Kenyan companies have replaced South Africa’s as the largest intra-African investor group, according to EY’s Africa attractiveness programme 2016, Staying the course report, released this week.
This title is determined by the number of outward foreign direct investment (FDI) projects into other parts of Africa (as opposed to their value), which Kenya managed to more than double – from 15 projects in 2014 to 36 in 2015.
As a result, Kenya is the seventh leading source country of FDI into Africa globally, jumping up from 13th position in 2014.
South African investors, on the other hand, are showing less activity in the rest of the continent. Last year companies launched only 33 projects, compared to 54 in 2014 and 65 the previous year. As a result, South Africa has gone from Africa’s second-leading source of FDI projects globally, to eighth.
However, in terms of the value of these projects, both Morocco (US$3.4bn) and South Africa ($2bn) rank ahead of Kenya ($1bn).
While South African companies were some of the first to venture into the rest of the continent, Kenyan businesses are beginning to catch up.
Although they have mostly been focused on the East Africa region, a number of players are looking further afield. For example, Kenya’s Equity Bank has expanded to Uganda, Tanzania, Rwanda and South Sudan – but has expressed interest in entering an additional 10 African countries over the next decade.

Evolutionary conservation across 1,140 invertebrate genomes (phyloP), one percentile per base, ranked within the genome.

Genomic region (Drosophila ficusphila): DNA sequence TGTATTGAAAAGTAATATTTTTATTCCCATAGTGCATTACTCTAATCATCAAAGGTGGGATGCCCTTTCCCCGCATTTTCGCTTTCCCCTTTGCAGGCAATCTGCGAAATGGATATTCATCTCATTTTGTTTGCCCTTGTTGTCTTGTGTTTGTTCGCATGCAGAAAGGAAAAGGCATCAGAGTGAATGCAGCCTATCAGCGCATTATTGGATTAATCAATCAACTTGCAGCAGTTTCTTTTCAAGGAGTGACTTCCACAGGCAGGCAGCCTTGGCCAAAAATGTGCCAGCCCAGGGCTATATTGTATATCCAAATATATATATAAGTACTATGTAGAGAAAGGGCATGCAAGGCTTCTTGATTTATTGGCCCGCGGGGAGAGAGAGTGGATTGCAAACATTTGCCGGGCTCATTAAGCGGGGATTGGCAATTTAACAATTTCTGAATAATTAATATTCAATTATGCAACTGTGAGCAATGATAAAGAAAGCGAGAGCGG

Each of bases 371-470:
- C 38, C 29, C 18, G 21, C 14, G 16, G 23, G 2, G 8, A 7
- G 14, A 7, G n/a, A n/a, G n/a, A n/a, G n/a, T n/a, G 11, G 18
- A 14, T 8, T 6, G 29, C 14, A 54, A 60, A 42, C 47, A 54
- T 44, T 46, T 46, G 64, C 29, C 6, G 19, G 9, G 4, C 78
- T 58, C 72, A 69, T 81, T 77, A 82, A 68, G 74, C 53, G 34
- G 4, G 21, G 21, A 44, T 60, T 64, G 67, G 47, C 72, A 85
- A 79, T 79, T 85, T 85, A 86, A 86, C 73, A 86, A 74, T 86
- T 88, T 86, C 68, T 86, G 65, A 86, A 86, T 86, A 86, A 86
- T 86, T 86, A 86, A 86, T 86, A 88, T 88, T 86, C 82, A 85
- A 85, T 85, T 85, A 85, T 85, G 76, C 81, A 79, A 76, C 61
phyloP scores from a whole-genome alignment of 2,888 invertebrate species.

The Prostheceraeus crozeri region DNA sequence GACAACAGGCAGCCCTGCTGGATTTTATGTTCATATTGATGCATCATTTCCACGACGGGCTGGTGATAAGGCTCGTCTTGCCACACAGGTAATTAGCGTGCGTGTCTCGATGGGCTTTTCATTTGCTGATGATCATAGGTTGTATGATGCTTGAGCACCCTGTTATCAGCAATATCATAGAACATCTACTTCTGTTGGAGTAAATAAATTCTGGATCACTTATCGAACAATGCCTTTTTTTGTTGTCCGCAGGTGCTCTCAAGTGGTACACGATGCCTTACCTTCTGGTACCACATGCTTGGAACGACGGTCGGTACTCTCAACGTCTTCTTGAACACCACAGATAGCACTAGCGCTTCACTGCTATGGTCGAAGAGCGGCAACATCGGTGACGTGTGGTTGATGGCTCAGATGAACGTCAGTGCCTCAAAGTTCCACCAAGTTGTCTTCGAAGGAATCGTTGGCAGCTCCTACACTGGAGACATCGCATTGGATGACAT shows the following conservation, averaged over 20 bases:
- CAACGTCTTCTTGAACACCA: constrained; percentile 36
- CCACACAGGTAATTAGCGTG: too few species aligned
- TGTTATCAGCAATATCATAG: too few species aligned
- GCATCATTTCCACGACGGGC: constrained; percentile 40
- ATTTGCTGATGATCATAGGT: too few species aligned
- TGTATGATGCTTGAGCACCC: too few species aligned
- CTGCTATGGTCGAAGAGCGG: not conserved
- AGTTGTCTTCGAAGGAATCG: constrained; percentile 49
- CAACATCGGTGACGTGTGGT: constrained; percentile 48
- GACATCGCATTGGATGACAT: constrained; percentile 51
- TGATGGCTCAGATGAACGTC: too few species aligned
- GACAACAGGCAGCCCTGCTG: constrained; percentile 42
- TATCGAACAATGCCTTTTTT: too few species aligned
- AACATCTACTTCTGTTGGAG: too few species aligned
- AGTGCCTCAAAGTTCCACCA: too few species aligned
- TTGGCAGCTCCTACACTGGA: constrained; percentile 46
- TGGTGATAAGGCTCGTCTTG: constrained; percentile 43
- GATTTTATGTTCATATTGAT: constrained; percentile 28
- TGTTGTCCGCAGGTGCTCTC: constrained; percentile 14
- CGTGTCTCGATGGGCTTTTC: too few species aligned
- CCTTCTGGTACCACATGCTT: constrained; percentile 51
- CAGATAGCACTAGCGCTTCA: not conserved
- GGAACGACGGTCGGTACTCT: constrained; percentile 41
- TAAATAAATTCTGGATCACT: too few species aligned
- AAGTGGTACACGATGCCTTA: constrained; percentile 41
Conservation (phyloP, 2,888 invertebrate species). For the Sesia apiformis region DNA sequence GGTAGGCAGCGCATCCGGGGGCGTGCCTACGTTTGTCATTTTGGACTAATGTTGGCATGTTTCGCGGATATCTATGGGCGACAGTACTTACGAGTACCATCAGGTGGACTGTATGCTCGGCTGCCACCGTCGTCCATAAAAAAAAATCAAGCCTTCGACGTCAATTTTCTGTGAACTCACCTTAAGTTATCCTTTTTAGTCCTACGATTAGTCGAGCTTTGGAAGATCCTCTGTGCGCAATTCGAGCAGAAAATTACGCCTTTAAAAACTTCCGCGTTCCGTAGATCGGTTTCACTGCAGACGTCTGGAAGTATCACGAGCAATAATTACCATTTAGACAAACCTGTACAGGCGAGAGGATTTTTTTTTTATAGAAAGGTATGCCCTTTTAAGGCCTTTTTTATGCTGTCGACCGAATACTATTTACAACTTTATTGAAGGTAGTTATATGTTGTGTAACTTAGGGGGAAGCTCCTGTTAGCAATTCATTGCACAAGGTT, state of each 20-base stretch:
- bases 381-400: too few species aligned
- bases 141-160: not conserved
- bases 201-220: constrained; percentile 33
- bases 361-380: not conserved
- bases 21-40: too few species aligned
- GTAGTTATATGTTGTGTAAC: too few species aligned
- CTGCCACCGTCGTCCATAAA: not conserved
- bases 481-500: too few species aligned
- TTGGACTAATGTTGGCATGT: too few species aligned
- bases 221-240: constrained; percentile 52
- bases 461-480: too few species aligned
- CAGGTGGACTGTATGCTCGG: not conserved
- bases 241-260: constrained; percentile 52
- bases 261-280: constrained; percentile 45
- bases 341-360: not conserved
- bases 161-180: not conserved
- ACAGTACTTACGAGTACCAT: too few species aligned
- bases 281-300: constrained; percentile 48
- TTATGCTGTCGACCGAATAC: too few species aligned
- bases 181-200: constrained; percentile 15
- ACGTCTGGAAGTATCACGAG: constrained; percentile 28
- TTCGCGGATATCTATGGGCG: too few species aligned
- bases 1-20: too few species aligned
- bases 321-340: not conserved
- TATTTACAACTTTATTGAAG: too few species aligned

Kenyan supermarket chain Nakumatt has also managed to become a key regional player. Over the years it has kept South Africa’s leading retailer, Shoprite, from gaining market share in the region. Shoprite was one of the pioneer retailers to expand across the continent and today has operations in 15 countries. But, in East Africa, it only has a presence in Uganda.
In 2013, Shoprite exited Tanzania after 12 years in the market and its stores where acquired by Nakumatt.
Another Kenyan retailer, Uchumi Supermarkets, shut down its loss-making stores in Uganda and Tanzania last year, but is reportedly considering expanding to Nigeria, Ethiopia and the Democratic Republic of Congo.
Services have also been a key focus of Kenya’s FDI activity into Africa. According to EY’s report, financial and business services accounted for nearly 78% of the country’s projects in the region last year.